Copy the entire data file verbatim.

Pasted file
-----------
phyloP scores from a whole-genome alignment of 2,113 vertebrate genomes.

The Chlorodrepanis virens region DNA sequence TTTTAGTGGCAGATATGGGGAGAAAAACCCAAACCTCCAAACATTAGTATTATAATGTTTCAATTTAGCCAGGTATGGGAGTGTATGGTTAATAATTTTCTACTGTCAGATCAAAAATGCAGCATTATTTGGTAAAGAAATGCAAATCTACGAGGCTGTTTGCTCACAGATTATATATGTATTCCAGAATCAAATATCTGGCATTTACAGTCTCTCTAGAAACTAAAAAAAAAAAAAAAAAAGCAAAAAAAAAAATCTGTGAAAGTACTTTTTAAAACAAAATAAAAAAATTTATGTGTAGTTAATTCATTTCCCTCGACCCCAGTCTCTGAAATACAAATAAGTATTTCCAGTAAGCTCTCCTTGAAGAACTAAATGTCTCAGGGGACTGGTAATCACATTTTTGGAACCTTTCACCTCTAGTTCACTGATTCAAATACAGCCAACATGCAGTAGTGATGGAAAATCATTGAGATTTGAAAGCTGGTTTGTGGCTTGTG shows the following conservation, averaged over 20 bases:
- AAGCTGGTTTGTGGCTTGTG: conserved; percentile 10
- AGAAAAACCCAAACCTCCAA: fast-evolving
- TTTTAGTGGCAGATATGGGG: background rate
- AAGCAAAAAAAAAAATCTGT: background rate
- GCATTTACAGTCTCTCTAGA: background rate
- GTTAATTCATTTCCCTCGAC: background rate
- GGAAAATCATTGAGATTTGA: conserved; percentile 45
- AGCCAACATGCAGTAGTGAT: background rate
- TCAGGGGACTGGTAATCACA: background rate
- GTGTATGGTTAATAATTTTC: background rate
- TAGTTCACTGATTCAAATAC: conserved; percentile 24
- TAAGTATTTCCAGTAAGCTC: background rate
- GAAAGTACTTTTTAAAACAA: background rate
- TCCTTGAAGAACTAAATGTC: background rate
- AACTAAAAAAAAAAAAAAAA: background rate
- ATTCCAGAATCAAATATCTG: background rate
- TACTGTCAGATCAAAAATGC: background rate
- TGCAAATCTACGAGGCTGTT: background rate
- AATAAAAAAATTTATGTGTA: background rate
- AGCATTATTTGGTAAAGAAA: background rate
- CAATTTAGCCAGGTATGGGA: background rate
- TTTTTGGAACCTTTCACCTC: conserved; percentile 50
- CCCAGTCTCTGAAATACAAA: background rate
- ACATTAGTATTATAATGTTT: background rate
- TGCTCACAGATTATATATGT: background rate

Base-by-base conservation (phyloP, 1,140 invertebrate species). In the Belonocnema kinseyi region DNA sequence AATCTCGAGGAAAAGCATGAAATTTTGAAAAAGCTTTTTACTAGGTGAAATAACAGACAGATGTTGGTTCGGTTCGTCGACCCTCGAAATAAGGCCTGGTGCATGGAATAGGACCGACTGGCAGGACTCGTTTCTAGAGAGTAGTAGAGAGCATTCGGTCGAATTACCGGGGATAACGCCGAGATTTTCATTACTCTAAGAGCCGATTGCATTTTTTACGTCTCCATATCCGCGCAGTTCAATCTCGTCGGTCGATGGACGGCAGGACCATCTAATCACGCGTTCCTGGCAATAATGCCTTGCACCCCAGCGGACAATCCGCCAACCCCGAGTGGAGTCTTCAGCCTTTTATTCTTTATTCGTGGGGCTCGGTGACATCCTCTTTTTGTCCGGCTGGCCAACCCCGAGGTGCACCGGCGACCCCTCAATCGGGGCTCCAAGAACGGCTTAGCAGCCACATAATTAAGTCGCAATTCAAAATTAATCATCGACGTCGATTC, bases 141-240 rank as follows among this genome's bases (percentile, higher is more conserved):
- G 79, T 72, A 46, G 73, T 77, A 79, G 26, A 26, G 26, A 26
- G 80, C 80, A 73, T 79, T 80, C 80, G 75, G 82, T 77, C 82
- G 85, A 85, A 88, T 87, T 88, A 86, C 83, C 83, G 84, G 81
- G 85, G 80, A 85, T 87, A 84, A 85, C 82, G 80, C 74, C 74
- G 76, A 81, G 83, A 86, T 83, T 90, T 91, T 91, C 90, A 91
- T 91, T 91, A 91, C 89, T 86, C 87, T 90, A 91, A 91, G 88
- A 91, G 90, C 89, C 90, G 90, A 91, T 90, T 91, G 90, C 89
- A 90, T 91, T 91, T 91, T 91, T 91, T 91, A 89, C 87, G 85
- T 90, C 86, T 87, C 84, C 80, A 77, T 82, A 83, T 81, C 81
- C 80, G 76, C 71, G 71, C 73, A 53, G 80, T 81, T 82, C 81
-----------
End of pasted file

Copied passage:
phyloP scores from a whole-genome alignment of 2,113 vertebrate genomes.

The Chlorodrepanis virens region DNA sequence TTTTAGTGGCAGATATGGGGAGAAAAACCCAAACCTCCAAACATTAGTATTATAATGTTTCAATTTAGCCAGGTATGGGAGTGTATGGTTAATAATTTTCTACTGTCAGATCAAAAATGCAGCATTATTTGGTAAAGAAATGCAAATCTACGAGGCTGTTTGCTCACAGATTATATATGTATTCCAGAATCAAATATCTGGCATTTACAGTCTCTCTAGAAACTAAAAAAAAAAAAAAAAAAGCAAAAAAAAAAATCTGTGAAAGTACTTTTTAAAACAAAATAAAAAAATTTATGTGTAGTTAATTCATTTCCCTCGACCCCAGTCTCTGAAATACAAATAAGTATTTCCAGTAAGCTCTCCTTGAAGAACTAAATGTCTCAGGGGACTGGTAATCACATTTTTGGAACCTTTCACCTCTAGTTCACTGATTCAAATACAGCCAACATGCAGTAGTGATGGAAAATCATTGAGATTTGAAAGCTGGTTTGTGGCTTGTG shows the following conservation, averaged over 20 bases:
- AAGCTGGTTTGTGGCTTGTG: conserved; percentile 10
- AGAAAAACCCAAACCTCCAA: fast-evolving
- TTTTAGTGGCAGATATGGGG: background rate
- AAGCAAAAAAAAAAATCTGT: background rate
- GCATTTACAGTCTCTCTAGA: background rate
- GTTAATTCATTTCCCTCGAC: background rate
- GGAAAATCATTGAGATTTGA: conserved; percentile 45
- AGCCAACATGCAGTAGTGAT: background rate
- TCAGGGGACTGGTAATCACA: background rate
- GTGTATGGTTAATAATTTTC: background rate
- TAGTTCACTGATTCAAATAC: conserved; percentile 24
- TAAGTATTTCCAGTAAGCTC: background rate
- GAAAGTACTTTTTAAAACAA: background rate
- TCCTTGAAGAACTAAATGTC: background rate
- AACTAAAAAAAAAAAAAAAA: background rate
- ATTCCAGAATCAAATATCTG: background rate
- TACTGTCAGATCAAAAATGC: background rate
- TGCAAATCTACGAGGCTGTT: background rate
- AATAAAAAAATTTATGTGTA: background rate
- AGCATTATTTGGTAAAGAAA: background rate
- CAATTTAGCCAGGTATGGGA: background rate
- TTTTTGGAACCTTTCACCTC: conserved; percentile 50
- CCCAGTCTCTGAAATACAAA: background rate
- ACATTAGTATTATAATGTTT: background rate
- TGCTCACAGATTATATATGT: background rate

Base-by-base conservation (phyloP, 1,140 invertebrate species). In the Belonocnema kinseyi region DNA sequence AATCTCGAGGAAAAGCATGAAATTTTGAAAAAGCTTTTTACTAGGTGAAATAACAGACAGATGTTGGTTCGGTTCGTCGACCCTCGAAATAAGGCCTGGTGCATGGAATAGGACCGACTGGCAGGACTCGTTTCTAGAGAGTAGTAGAGAGCATTCGGTCGAATTACCGGGGATAACGCCGAGATTTTCATTACTCTAAGAGCCGATTGCATTTTTTACGTCTCCATATCCGCGCAGTTCAATCTCGTCGGTCGATGGACGGCAGGACCATCTAATCACGCGTTCCTGGCAATAATGCCTTGCACCCCAGCGGACAATCCGCCAACCCCGAGTGGAGTCTTCAGCCTTTTATTCTTTATTCGTGGGGCTCGGTGACATCCTCTTTTTGTCCGGCTGGCCAACCCCGAGGTGCACCGGCGACCCCTCAATCGGGGCTCCAAGAACGGCTTAGCAGCCACATAATTAAGTCGCAATTCAAAATTAATCATCGACGTCGATTC, bases 141-240 rank as follows among this genome's bases (percentile, higher is more conserved):
- G 79, T 72, A 46, G 73, T 77, A 79, G 26, A 26, G 26, A 26
- G 80, C 80, A 73, T 79, T 80, C 80, G 75, G 82, T 77, C 82
- G 85, A 85, A 88, T 87, T 88, A 86, C 83, C 83, G 84, G 81
- G 85, G 80, A 85, T 87, A 84, A 85, C 82, G 80, C 74, C 74
- G 76, A 81, G 83, A 86, T 83, T 90, T 91, T 91, C 90, A 91
- T 91, T 91, A 91, C 89, T 86, C 87, T 90, A 91, A 91, G 88
- A 91, G 90, C 89, C 90, G 90, A 91, T 90, T 91, G 90, C 89
- A 90, T 91, T 91, T 91, T 91, T 91, T 91, A 89, C 87, G 85
- T 90, C 86, T 87, C 84, C 80, A 77, T 82, A 83, T 81, C 81
- C 80, G 76, C 71, G 71, C 73, A 53, G 80, T 81, T 82, C 81